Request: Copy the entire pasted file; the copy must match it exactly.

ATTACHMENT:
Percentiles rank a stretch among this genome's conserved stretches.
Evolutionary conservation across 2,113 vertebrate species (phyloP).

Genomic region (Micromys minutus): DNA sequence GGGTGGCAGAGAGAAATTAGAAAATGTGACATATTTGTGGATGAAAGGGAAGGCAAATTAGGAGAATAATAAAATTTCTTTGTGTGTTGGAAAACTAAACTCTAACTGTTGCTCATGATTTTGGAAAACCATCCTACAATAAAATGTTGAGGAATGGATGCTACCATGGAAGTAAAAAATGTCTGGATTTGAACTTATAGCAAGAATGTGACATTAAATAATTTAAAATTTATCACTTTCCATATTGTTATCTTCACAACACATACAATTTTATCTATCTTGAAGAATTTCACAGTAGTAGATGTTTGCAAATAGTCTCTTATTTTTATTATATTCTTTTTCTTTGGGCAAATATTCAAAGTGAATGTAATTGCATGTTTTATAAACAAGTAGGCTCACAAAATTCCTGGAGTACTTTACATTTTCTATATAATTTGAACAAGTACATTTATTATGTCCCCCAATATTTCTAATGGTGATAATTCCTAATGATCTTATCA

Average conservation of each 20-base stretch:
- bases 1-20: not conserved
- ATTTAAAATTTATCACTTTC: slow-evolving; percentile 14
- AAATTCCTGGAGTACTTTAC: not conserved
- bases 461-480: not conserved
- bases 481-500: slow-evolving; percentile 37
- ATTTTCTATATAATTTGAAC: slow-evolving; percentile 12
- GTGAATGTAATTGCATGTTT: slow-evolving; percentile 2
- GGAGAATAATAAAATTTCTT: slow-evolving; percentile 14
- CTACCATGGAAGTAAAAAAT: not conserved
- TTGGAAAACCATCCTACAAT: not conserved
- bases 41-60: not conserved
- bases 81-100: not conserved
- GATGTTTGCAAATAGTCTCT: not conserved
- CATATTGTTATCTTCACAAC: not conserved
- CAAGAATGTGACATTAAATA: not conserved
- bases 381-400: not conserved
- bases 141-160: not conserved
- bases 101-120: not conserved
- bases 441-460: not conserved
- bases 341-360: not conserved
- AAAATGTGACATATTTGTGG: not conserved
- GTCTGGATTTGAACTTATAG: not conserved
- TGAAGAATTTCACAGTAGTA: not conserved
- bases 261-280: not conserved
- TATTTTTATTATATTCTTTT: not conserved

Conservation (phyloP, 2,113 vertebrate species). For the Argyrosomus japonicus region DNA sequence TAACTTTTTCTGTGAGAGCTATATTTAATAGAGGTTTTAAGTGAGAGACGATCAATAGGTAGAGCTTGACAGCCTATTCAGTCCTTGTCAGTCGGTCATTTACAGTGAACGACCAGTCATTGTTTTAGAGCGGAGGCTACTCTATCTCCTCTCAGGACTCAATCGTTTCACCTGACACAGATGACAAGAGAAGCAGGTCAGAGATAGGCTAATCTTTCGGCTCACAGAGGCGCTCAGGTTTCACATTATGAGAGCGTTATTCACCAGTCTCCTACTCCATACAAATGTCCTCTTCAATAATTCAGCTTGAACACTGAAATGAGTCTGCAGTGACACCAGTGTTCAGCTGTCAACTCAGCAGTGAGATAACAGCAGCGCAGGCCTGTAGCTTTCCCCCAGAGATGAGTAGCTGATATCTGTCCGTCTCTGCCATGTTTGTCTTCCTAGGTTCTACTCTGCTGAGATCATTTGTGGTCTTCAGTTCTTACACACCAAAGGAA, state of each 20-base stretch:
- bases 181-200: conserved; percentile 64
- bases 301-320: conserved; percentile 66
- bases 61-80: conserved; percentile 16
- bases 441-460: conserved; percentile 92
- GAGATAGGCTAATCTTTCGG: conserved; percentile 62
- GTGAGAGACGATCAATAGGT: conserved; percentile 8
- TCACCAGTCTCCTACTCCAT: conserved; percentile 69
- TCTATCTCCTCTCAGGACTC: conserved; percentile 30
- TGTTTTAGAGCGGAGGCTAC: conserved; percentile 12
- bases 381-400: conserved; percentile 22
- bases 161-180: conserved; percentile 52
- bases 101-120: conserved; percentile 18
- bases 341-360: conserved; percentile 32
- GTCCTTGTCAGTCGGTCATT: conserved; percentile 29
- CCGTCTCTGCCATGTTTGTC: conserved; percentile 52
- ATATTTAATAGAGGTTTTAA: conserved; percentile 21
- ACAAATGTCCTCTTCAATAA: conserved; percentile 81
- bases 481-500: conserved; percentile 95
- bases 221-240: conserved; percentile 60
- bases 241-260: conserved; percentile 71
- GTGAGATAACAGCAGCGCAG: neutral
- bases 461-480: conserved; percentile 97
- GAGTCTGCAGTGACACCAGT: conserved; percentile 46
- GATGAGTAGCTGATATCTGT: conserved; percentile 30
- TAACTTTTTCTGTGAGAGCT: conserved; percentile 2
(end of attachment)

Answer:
Percentiles rank a stretch among this genome's conserved stretches.
Evolutionary conservation across 2,113 vertebrate species (phyloP).

Genomic region (Micromys minutus): DNA sequence GGGTGGCAGAGAGAAATTAGAAAATGTGACATATTTGTGGATGAAAGGGAAGGCAAATTAGGAGAATAATAAAATTTCTTTGTGTGTTGGAAAACTAAACTCTAACTGTTGCTCATGATTTTGGAAAACCATCCTACAATAAAATGTTGAGGAATGGATGCTACCATGGAAGTAAAAAATGTCTGGATTTGAACTTATAGCAAGAATGTGACATTAAATAATTTAAAATTTATCACTTTCCATATTGTTATCTTCACAACACATACAATTTTATCTATCTTGAAGAATTTCACAGTAGTAGATGTTTGCAAATAGTCTCTTATTTTTATTATATTCTTTTTCTTTGGGCAAATATTCAAAGTGAATGTAATTGCATGTTTTATAAACAAGTAGGCTCACAAAATTCCTGGAGTACTTTACATTTTCTATATAATTTGAACAAGTACATTTATTATGTCCCCCAATATTTCTAATGGTGATAATTCCTAATGATCTTATCA

Average conservation of each 20-base stretch:
- bases 1-20: not conserved
- ATTTAAAATTTATCACTTTC: slow-evolving; percentile 14
- AAATTCCTGGAGTACTTTAC: not conserved
- bases 461-480: not conserved
- bases 481-500: slow-evolving; percentile 37
- ATTTTCTATATAATTTGAAC: slow-evolving; percentile 12
- GTGAATGTAATTGCATGTTT: slow-evolving; percentile 2
- GGAGAATAATAAAATTTCTT: slow-evolving; percentile 14
- CTACCATGGAAGTAAAAAAT: not conserved
- TTGGAAAACCATCCTACAAT: not conserved
- bases 41-60: not conserved
- bases 81-100: not conserved
- GATGTTTGCAAATAGTCTCT: not conserved
- CATATTGTTATCTTCACAAC: not conserved
- CAAGAATGTGACATTAAATA: not conserved
- bases 381-400: not conserved
- bases 141-160: not conserved
- bases 101-120: not conserved
- bases 441-460: not conserved
- bases 341-360: not conserved
- AAAATGTGACATATTTGTGG: not conserved
- GTCTGGATTTGAACTTATAG: not conserved
- TGAAGAATTTCACAGTAGTA: not conserved
- bases 261-280: not conserved
- TATTTTTATTATATTCTTTT: not conserved

Conservation (phyloP, 2,113 vertebrate species). For the Argyrosomus japonicus region DNA sequence TAACTTTTTCTGTGAGAGCTATATTTAATAGAGGTTTTAAGTGAGAGACGATCAATAGGTAGAGCTTGACAGCCTATTCAGTCCTTGTCAGTCGGTCATTTACAGTGAACGACCAGTCATTGTTTTAGAGCGGAGGCTACTCTATCTCCTCTCAGGACTCAATCGTTTCACCTGACACAGATGACAAGAGAAGCAGGTCAGAGATAGGCTAATCTTTCGGCTCACAGAGGCGCTCAGGTTTCACATTATGAGAGCGTTATTCACCAGTCTCCTACTCCATACAAATGTCCTCTTCAATAATTCAGCTTGAACACTGAAATGAGTCTGCAGTGACACCAGTGTTCAGCTGTCAACTCAGCAGTGAGATAACAGCAGCGCAGGCCTGTAGCTTTCCCCCAGAGATGAGTAGCTGATATCTGTCCGTCTCTGCCATGTTTGTCTTCCTAGGTTCTACTCTGCTGAGATCATTTGTGGTCTTCAGTTCTTACACACCAAAGGAA, state of each 20-base stretch:
- bases 181-200: conserved; percentile 64
- bases 301-320: conserved; percentile 66
- bases 61-80: conserved; percentile 16
- bases 441-460: conserved; percentile 92
- GAGATAGGCTAATCTTTCGG: conserved; percentile 62
- GTGAGAGACGATCAATAGGT: conserved; percentile 8
- TCACCAGTCTCCTACTCCAT: conserved; percentile 69
- TCTATCTCCTCTCAGGACTC: conserved; percentile 30
- TGTTTTAGAGCGGAGGCTAC: conserved; percentile 12
- bases 381-400: conserved; percentile 22
- bases 161-180: conserved; percentile 52
- bases 101-120: conserved; percentile 18
- bases 341-360: conserved; percentile 32
- GTCCTTGTCAGTCGGTCATT: conserved; percentile 29
- CCGTCTCTGCCATGTTTGTC: conserved; percentile 52
- ATATTTAATAGAGGTTTTAA: conserved; percentile 21
- ACAAATGTCCTCTTCAATAA: conserved; percentile 81
- bases 481-500: conserved; percentile 95
- bases 221-240: conserved; percentile 60
- bases 241-260: conserved; percentile 71
- GTGAGATAACAGCAGCGCAG: neutral
- bases 461-480: conserved; percentile 97
- GAGTCTGCAGTGACACCAGT: conserved; percentile 46
- GATGAGTAGCTGATATCTGT: conserved; percentile 30
- TAACTTTTTCTGTGAGAGCT: conserved; percentile 2